This page explains how to get involved and help with the FreeSWITCH documentation project.
This is a great opportunity for non-programmers to contribute to FreeSWITCH and ensure that FreeSWITCH has great documentation to match the great code base.
Join the Docs team mailing list http://lists.freeswitch.org/mailman/listinfo/freeswitch-docs
Do you know mod_callcenter inside-out? Have you tricked out the conference bridge to make it do neat, useful things? Are you a perl script wizard?
You can help update the documentation of FreeSWITCH by joining the Docs Team, especially if you are an expert at a particular module or application of FreeSWITCH.
Please watch this video, at least the first 30minutes, it will teach you the basics of Confluence (starting at minute 5:00 )
Your personal Confluence space is a place where you can publish your own pages and play around in a sandbox to see what Confluence can do.
We have moved the last pages from MediaWiki to Confluence. Now comes the task of formatting each page to Confluence specifications and moving it to an appropriate location in the Table of Contents. Note that each page still stands independently regardless of its appearance in the Table of Contents pane, but widgets on the page such as "Child Pages" use their hierarchical relationship in the ToC to present the information properly.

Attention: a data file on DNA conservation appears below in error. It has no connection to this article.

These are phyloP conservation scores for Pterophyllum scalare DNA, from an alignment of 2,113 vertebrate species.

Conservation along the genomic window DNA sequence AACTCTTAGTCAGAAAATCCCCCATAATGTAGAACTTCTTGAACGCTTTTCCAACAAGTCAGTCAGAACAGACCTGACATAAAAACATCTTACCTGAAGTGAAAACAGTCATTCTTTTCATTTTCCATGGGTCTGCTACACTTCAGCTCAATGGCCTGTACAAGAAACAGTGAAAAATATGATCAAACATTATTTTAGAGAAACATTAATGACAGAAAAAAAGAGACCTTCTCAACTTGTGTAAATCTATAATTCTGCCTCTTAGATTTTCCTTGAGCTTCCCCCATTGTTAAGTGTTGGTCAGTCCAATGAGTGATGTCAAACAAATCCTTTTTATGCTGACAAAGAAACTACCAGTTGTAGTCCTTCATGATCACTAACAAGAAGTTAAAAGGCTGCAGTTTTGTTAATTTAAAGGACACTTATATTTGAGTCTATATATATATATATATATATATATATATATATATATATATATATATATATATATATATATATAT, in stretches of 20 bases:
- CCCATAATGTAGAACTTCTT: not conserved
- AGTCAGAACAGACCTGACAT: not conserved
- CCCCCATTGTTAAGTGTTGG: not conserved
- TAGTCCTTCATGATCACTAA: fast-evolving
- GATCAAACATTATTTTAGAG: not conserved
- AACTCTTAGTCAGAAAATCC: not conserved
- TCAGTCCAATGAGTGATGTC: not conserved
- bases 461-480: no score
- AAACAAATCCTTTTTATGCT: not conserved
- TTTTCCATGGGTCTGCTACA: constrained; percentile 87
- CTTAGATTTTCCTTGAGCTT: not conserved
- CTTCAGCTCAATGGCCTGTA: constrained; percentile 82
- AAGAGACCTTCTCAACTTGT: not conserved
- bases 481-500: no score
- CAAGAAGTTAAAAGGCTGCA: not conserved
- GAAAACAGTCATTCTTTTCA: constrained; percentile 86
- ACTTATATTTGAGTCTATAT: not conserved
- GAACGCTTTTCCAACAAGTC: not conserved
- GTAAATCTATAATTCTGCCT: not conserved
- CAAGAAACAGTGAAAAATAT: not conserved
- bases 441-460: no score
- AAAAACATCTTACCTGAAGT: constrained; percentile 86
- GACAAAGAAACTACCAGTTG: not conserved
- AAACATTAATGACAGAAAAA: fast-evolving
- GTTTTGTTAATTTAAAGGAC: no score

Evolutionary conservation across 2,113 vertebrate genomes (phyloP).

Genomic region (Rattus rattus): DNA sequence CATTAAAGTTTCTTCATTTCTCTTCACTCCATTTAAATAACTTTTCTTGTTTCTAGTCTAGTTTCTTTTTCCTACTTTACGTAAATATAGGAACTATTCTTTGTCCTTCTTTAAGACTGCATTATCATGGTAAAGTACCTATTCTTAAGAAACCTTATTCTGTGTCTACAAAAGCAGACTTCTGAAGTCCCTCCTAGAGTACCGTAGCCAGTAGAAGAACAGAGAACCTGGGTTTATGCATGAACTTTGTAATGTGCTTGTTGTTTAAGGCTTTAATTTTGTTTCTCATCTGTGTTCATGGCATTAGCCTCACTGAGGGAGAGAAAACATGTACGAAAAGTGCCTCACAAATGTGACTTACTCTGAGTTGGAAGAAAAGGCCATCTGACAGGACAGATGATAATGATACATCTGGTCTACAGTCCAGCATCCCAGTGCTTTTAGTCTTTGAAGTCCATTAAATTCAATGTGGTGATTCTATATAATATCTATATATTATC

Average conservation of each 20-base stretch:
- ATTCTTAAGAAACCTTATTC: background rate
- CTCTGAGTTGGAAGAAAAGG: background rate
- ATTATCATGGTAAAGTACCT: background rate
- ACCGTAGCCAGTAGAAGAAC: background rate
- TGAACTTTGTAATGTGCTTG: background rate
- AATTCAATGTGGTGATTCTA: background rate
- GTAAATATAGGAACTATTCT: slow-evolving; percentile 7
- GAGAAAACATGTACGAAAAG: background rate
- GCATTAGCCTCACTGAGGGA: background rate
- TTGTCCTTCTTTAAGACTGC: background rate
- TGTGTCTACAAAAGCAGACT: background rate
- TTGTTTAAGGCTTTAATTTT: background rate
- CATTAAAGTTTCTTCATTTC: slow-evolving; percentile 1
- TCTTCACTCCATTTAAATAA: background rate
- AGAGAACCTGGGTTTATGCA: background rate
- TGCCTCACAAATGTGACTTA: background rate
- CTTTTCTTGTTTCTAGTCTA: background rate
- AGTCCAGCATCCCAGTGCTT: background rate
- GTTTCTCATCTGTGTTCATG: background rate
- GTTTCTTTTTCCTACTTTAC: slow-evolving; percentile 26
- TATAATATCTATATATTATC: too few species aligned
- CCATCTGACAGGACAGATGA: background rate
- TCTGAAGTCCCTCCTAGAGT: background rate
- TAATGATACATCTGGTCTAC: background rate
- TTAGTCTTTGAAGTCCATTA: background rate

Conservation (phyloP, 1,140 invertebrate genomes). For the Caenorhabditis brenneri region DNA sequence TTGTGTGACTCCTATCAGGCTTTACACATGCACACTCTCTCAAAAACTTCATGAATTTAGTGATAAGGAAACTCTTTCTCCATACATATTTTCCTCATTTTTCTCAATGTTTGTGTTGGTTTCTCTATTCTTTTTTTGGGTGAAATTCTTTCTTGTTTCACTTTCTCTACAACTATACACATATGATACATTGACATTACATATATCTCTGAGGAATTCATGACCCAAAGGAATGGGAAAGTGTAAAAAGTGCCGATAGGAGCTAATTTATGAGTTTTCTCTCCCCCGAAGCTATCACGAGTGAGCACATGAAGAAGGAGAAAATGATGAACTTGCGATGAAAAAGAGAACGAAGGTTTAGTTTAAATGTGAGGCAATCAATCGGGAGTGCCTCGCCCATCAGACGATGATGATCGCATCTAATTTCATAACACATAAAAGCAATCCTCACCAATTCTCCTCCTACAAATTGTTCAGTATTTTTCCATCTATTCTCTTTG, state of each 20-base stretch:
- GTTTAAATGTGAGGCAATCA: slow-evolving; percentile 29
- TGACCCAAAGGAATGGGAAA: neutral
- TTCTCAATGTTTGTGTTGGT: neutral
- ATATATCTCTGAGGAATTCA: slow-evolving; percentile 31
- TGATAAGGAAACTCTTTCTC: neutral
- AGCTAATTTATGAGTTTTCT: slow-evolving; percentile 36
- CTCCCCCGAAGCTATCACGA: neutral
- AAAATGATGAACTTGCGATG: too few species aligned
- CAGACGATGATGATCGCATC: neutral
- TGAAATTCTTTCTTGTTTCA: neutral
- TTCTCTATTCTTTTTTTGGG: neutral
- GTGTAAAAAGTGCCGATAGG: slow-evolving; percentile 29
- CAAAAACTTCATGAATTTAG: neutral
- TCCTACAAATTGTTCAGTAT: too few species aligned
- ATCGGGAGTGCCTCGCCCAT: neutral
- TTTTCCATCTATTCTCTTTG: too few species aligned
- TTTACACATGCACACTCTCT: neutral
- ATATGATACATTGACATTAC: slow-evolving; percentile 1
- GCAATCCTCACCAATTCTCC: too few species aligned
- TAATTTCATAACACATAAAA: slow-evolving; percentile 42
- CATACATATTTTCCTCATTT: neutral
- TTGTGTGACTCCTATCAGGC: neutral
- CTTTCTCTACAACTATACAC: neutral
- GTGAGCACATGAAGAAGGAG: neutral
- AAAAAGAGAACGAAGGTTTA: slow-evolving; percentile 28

First read carefully our Confluence guidelines : Confluence Wiki Standards and Guidelines
Many of the pages that have been moved still need reformatting; this is an easy way to get started with the FreeSWITCH documentation project.
How to help with formatting and layout? Well, some pages may still need to have code samples placed into the "code macro" (https://confluence.atlassian.com/display/DOC/Code+Block+Macro), long pages may need a proper 'Table of Contents' macro inserted near the top, and basically anything that you can think of to make the page look better.
Confluence should be an up-to-date document presenting best practices and functional descriptions of installing and maintaining FreeSWITCH. Make Confluence closer to a book narrative, remove programmatic stuff from outline. Confluence should always match the current version of code. When a branch is declared to be a release version, a snapshot of the Confluence space will be taken at the same time to document that version of the code as it existed at the time.
anthm wants the documentation to match the currently available software. The term "stable" is deprecated. A "stable" release only means that it is no longer being touched by developers, not that it is free of bugs, so there is nothing magical about that term. Keeping only one documentation knowledge base that matches current code base parallels the idea that JIRA tickets will only be considered if tested against the latest code base. This makes documentation easier because it evolves with the software and there's only one knowledge base to update.